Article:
Women’s Adventure Expo first came in touch with Eternal Landscapes’ owner, Jessica Brooks, when her love of wild swimming brought her and her fellow cold-water swimmer’s attention to one of the speakers at the WAEXPO conference back in 2017. Since then Jess – and her dynamic team of Mongolian women – have continued her mission to promote a pioneering travel approach. One that benefits the Mongolian people as well as her clients, leading to a more positive and personal style of experience for all concerned.
In this post we teamed up with Jess again for our MMiEEP (Managing Menstruation in Extreme Environments Project) in an eye-opening interview.
So, Jess, having lived in Mongolia can you tell us a bit about what makes Mongolia an extreme environment?
It’s size and climate mainly.
It is the 18th largest country in the world – the size of Western Europe. However, it is one of the least densely populated countries with a population of only 3 million. That results in a lack of infrastructure.
Waste disposal (and collection) is an issue (only a low percentage of accommodation in Mongolia is connected to a sewerage system. The rest of the urban population and a majority of the rural population use long drop toilets). Also, few families have access to running water. However, each small community does typically have a shower house. Operated as private businesses, water is typically heated by a coal boiler or solar. Each shower house has private cubicles where locals can come and take a private hot shower. We use these on all our trips.
On top of that it is one of the highest countries in the world – 80% is over 1000m with an average altitude of 1580m above sea level. The high central Asian mountain ranges protect the country against the humid air masses creating an extreme continental climate with a temperature range to suit. Mongolian weather is known for its sharp fluctuations with warm, short summers and long, dry and frigid winters. However, it frequently experiences four seasons in one day.
A far cry from the Devonshire coast. Did you find it challenging to handle menstruation in your initial move?
I went straight into running 21-day adventure style camping tours and during the trip had my period. Not only was I running the trip with four male Mongolian drivers and 18 tourists (half of which were male), it was also my first time in Mongolia and I didn’t know what to expect. I had little privacy and little opportunity to wash (I was running the trip for a UK based adventure company. I was using trip notes from previous tour guide. It wasn’t until my third tour in Mongolia that we started adapting the trip and using the town shower houses). Also, I had no way of knowing what sanitary items were available in rural Mongolia. But I adapted to the way of travel and by the time I had my second period (again on a camping trip) I knew what to expect.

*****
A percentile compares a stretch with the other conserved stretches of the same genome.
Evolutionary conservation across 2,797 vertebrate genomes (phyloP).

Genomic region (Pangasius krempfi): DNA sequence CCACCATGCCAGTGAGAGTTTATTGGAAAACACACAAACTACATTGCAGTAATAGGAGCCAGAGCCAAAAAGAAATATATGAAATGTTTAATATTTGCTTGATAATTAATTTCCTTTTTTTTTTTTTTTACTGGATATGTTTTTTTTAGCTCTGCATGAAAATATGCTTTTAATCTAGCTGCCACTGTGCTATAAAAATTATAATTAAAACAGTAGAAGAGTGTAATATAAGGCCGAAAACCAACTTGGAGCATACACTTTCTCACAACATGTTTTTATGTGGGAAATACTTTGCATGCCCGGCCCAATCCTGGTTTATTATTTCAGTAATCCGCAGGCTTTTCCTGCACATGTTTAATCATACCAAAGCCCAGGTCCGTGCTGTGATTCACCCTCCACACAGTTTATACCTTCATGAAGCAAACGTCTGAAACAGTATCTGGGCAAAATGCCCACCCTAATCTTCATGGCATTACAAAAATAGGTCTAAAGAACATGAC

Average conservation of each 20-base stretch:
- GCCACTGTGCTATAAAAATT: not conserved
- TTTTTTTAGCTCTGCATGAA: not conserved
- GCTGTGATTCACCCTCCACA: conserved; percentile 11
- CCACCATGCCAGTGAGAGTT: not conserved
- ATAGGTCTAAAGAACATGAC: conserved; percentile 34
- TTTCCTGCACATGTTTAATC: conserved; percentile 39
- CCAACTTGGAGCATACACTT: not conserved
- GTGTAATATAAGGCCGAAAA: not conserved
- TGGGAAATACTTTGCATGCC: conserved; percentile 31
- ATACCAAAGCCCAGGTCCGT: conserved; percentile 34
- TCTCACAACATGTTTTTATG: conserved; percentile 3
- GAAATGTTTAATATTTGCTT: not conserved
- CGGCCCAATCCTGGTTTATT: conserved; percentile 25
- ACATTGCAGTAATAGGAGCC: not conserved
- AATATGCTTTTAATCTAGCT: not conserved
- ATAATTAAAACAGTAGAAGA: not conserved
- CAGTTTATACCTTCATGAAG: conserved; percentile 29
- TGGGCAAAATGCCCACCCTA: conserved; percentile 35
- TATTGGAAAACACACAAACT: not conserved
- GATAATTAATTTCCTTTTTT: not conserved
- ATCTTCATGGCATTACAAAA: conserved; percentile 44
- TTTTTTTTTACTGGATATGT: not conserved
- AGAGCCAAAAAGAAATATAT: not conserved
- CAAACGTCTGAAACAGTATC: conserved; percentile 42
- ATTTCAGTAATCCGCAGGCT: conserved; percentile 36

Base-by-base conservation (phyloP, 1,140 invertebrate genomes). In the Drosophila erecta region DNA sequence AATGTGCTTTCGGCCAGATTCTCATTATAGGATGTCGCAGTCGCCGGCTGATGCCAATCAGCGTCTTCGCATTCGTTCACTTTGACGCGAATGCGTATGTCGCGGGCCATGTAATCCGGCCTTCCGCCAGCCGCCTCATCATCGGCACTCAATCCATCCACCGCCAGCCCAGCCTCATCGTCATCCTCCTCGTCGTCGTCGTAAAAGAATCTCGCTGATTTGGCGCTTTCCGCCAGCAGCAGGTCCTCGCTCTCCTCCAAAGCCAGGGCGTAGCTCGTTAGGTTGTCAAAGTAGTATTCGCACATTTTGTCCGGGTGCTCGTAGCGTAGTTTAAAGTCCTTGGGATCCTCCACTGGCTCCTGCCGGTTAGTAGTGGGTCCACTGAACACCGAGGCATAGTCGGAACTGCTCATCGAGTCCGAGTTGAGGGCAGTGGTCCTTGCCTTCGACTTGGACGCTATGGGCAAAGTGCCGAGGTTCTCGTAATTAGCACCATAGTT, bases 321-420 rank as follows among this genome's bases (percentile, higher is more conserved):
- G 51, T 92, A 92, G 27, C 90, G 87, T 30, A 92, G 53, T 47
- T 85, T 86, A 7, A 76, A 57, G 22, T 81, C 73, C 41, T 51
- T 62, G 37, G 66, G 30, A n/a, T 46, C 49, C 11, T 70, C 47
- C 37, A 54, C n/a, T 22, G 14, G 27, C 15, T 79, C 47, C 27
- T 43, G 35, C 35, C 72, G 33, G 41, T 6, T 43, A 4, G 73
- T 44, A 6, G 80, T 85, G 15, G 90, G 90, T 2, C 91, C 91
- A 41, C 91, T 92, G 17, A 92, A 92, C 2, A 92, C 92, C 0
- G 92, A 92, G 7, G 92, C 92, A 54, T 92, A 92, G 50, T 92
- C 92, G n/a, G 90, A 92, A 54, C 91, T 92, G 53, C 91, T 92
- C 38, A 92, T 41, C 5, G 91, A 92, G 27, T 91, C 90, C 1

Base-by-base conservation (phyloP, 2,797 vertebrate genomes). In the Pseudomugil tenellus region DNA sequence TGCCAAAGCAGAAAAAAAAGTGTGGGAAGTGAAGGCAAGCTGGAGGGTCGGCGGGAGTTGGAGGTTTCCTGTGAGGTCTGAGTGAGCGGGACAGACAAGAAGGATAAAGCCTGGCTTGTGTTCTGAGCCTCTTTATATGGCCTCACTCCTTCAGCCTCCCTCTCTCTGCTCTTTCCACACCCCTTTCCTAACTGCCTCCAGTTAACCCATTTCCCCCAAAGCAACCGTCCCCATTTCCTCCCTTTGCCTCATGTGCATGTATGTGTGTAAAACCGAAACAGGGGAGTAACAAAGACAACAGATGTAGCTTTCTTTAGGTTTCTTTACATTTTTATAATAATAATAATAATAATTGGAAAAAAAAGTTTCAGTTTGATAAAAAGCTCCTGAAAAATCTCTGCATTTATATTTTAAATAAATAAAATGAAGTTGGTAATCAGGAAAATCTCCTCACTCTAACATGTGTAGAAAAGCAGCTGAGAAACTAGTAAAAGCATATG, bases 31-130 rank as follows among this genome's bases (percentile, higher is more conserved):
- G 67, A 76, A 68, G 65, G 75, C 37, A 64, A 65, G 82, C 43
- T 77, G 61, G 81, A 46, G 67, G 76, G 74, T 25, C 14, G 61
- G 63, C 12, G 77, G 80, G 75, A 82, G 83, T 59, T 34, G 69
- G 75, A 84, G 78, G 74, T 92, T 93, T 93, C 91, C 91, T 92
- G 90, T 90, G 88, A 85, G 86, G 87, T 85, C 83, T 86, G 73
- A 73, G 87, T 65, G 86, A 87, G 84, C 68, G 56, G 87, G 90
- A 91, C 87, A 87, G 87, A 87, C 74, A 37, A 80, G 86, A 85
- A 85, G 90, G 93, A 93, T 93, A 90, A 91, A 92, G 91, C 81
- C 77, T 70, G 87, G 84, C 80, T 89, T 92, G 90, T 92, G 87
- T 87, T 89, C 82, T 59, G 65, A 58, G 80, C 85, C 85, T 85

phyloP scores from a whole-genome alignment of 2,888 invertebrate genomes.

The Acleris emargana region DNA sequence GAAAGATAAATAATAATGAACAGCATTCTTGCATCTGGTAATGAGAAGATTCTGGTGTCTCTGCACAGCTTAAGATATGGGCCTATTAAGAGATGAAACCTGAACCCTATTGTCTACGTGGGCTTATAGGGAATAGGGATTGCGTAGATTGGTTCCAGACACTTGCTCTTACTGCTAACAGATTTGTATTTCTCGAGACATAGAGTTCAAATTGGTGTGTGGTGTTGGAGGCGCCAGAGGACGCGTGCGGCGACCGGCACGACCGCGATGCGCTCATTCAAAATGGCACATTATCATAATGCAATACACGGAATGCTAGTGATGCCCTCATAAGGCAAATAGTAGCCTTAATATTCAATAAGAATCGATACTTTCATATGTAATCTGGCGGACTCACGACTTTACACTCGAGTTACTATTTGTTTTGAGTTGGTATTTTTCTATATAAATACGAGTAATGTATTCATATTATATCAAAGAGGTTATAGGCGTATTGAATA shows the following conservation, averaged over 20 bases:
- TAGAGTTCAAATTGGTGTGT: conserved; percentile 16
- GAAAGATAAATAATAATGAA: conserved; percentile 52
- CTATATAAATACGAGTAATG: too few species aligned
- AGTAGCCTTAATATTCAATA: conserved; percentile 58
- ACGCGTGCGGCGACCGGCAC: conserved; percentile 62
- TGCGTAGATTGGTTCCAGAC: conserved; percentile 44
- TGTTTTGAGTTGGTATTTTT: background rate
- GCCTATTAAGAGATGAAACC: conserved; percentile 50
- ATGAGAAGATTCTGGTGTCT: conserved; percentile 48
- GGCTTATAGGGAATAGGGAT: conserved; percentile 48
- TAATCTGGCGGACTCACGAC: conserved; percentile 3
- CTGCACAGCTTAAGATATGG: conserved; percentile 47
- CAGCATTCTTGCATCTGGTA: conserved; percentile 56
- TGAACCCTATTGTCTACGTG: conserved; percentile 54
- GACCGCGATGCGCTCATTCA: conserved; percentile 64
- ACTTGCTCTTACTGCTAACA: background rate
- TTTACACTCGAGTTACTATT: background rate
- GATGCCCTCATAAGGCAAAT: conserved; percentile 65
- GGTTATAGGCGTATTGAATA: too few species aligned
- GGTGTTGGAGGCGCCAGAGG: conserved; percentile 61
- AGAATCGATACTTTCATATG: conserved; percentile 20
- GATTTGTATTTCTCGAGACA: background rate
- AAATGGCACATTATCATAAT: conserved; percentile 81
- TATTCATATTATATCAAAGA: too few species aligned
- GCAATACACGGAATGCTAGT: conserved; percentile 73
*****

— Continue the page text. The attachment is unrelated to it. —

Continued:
Were you aware of any cultural attitudes surrounding the topic?
I didn’t pick up on anything in those first trips but that’s probably because I was in survival mode. New country, new style of trips, new team and culture to get to know.
On your website you mentioned living in a dormitory in Ulaanbaatar during the early stages of setting up Eternal Landscapes. What was that experience like?
It was in a budget backpackers. The dorm room had 6 – 8 beds (depending on my budget). As is common, the bathrooms are shared. It had to be done as we started EL on a wing and a prayer and had no cash to spare. I only found it difficult when I needed an early night or if I needed some quiet time. But at least there were toilets and showers – yes, there were queues but if you made the effort to get up early then you had time to enjoy a hot shower without anyone banging on the door!
You work with an all-female team, meaning that I presume you’ve come to know them well over the years. What is their treatment of menstruation? Is there taboo surrounding it?
One of the biggest challenges is faced by young adolescent girls – especially those in rural areas that go to rural schools and have to stay in boarding dormitories. Only a low percentage of accommodation in Mongolia is connected to a sewerage system. The rest of the urban population and a majority of the rural population, use long drop toilets.
Challenges faced by adolescent school girls include limited water for cleaning, open pit latrine toilets resulting in lack of privacy (one side is for girls and one for boys), limited access to sanitary items (especially to girls from remote herding families). School attendance can also be lower for adolescent girls during their menstruation period. There does seem to be a lack of knowledge and education in certain areas.
What might also interesting to know is that during the previous dzud (cyclical severe weather event unique to Mongolia) the UNFPA handed out their trademark dignity or hygiene kits to women and girls from Mongolia’s herder communities that had been badly impacted by the crisis. A dzud typically causes mass livestock death and creates severe hardship for herding families in the impacted area. In such conditions in Mongolia, the UNFPA has customised a dignity kit that is distributed to affected communities through Mongolia by the Mongolian National Emergency Management Agency.
Despite these challenges when it comes to feminine hygiene, Eternal Landscapes is one of few tourism companies that provide clear guidelines pre-departure that address any issues surrounding sanitary products or ways to handle menstruation to ensure an easy transition into Mongolian life.
Brooks admits, Mongolia can challenge as much as it beguiles. But be prepared to face the same irritations and frustrations as the locals do and you will fall in love with the immensity that is Mongolia.
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